N-Acetylcysteine (NAC)

The main goal in administration of NAC is replenishment of intracellular GSH levels13,17. NAC is metabolized to cysteine, an essential amino acid for GSH synthesis17. NAC is considered the antidote for acetaminophen toxicosis. Acetaminophen toxicosis occurs when glucuronyl transferase activity is overwhelmed and excess acetaminophen is metabolized via cytochrome p450 to N-acetyl-para-benzoquinone-imine (NAPQI)17. NAPQI depletes hepatocyte and erythrocyte GSH levels with resultant hepatotoxicosis, Heinz body formation and methemoglobinmia17. In addition to restoration of GSH, NAC may bind to and inactivate NAPQI and increase the amount of acetaminophen excreted as a harmless sulfate conjugate17. There are published studies to support the use of NAC as antidote to acetaminophen toxicosis in dogs and cats. Given its ability to increase GSG stores, it use can be justified in any acute hepatotoxicity. NAC is administered at a dose of 140 mg/kg IV as a 10% solution diluted at least 1:2 with saline, followed by similarly diluted doses of 70 mg/kg IV every 6 hours for 7 treatments13. It is most effective if given within 16 hours of acetaminophen ingestion13. Adverse effects are uncommon in veterinary patients but could include vomiting, allergic reaction or hypo- or hypertension13.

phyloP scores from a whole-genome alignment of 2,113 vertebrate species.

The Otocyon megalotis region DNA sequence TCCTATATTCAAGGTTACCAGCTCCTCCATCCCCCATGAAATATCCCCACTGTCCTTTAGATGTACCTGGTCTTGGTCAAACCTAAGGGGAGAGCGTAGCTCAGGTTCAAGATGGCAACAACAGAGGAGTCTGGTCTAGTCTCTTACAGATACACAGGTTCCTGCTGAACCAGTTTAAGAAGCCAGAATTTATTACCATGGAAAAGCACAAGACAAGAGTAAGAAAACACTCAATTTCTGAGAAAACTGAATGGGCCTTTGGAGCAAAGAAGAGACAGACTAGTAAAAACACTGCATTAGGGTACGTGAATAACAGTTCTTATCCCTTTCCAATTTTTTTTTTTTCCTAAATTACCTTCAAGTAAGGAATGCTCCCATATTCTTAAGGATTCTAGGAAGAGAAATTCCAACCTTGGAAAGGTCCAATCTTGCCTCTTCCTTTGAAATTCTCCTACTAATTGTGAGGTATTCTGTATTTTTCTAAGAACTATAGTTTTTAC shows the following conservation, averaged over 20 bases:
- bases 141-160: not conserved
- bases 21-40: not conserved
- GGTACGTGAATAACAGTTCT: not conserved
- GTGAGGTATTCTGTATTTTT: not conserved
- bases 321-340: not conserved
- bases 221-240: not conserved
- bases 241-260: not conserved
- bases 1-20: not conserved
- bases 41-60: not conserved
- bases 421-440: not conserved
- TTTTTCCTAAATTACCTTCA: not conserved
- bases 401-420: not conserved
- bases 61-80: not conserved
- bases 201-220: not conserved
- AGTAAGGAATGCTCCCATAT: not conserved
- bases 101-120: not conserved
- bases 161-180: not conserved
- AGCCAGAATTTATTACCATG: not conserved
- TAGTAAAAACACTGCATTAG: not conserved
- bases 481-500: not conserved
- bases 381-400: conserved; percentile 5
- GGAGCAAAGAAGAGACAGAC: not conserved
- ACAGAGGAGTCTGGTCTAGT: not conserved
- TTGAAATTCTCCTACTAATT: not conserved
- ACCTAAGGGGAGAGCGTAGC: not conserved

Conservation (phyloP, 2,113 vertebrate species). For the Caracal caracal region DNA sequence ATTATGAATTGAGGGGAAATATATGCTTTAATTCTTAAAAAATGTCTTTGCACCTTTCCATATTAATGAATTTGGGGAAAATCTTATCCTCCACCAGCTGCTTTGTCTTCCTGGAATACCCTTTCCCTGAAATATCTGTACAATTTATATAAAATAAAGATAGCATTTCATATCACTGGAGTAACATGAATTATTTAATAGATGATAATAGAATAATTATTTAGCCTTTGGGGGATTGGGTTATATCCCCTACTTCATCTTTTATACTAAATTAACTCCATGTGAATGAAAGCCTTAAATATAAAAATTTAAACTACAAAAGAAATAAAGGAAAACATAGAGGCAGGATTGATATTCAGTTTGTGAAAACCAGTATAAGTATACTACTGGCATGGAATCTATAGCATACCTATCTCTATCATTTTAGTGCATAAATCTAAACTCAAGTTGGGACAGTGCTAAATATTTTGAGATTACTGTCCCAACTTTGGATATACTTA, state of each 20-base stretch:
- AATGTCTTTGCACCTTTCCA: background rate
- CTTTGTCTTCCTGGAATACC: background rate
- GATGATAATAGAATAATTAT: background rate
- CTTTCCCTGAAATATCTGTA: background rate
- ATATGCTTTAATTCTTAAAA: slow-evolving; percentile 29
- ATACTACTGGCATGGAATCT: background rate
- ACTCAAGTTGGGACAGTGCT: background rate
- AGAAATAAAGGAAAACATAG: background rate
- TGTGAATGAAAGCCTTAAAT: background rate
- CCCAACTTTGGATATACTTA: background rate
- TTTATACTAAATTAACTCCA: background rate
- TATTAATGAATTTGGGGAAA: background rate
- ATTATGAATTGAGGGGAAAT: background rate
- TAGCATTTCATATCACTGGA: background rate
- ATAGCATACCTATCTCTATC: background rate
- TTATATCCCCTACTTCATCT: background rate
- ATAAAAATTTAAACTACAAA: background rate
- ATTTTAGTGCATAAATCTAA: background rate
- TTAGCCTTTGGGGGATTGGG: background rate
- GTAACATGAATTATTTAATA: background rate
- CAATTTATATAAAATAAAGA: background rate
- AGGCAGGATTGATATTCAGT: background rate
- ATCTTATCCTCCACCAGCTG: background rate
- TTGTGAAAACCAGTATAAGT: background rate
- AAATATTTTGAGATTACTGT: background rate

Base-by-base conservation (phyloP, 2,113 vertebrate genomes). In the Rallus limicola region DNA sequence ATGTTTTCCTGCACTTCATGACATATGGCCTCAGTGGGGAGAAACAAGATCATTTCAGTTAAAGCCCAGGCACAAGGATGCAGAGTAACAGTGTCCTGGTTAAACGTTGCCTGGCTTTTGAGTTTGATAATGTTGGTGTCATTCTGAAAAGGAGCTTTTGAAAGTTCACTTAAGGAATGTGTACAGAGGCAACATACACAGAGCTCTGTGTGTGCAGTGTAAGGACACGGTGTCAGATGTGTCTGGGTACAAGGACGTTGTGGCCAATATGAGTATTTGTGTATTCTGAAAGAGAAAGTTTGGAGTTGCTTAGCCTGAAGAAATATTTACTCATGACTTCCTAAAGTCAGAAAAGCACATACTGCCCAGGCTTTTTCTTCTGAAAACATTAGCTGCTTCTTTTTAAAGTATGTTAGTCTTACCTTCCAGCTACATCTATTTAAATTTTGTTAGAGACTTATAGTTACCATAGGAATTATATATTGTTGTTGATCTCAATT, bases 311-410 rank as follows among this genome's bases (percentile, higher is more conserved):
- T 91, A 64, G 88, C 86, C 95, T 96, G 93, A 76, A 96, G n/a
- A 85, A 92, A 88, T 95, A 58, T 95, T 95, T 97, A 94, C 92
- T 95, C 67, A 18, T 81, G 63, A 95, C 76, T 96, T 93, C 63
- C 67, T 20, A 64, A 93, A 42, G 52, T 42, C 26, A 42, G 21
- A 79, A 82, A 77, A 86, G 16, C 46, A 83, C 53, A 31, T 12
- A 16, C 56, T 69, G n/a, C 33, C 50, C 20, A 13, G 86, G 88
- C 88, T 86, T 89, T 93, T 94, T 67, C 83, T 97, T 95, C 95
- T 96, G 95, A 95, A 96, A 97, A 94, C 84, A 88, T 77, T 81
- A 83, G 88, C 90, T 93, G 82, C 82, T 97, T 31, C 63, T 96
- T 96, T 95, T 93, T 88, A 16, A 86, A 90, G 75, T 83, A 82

Ursodeoxycholic acid (UCDA)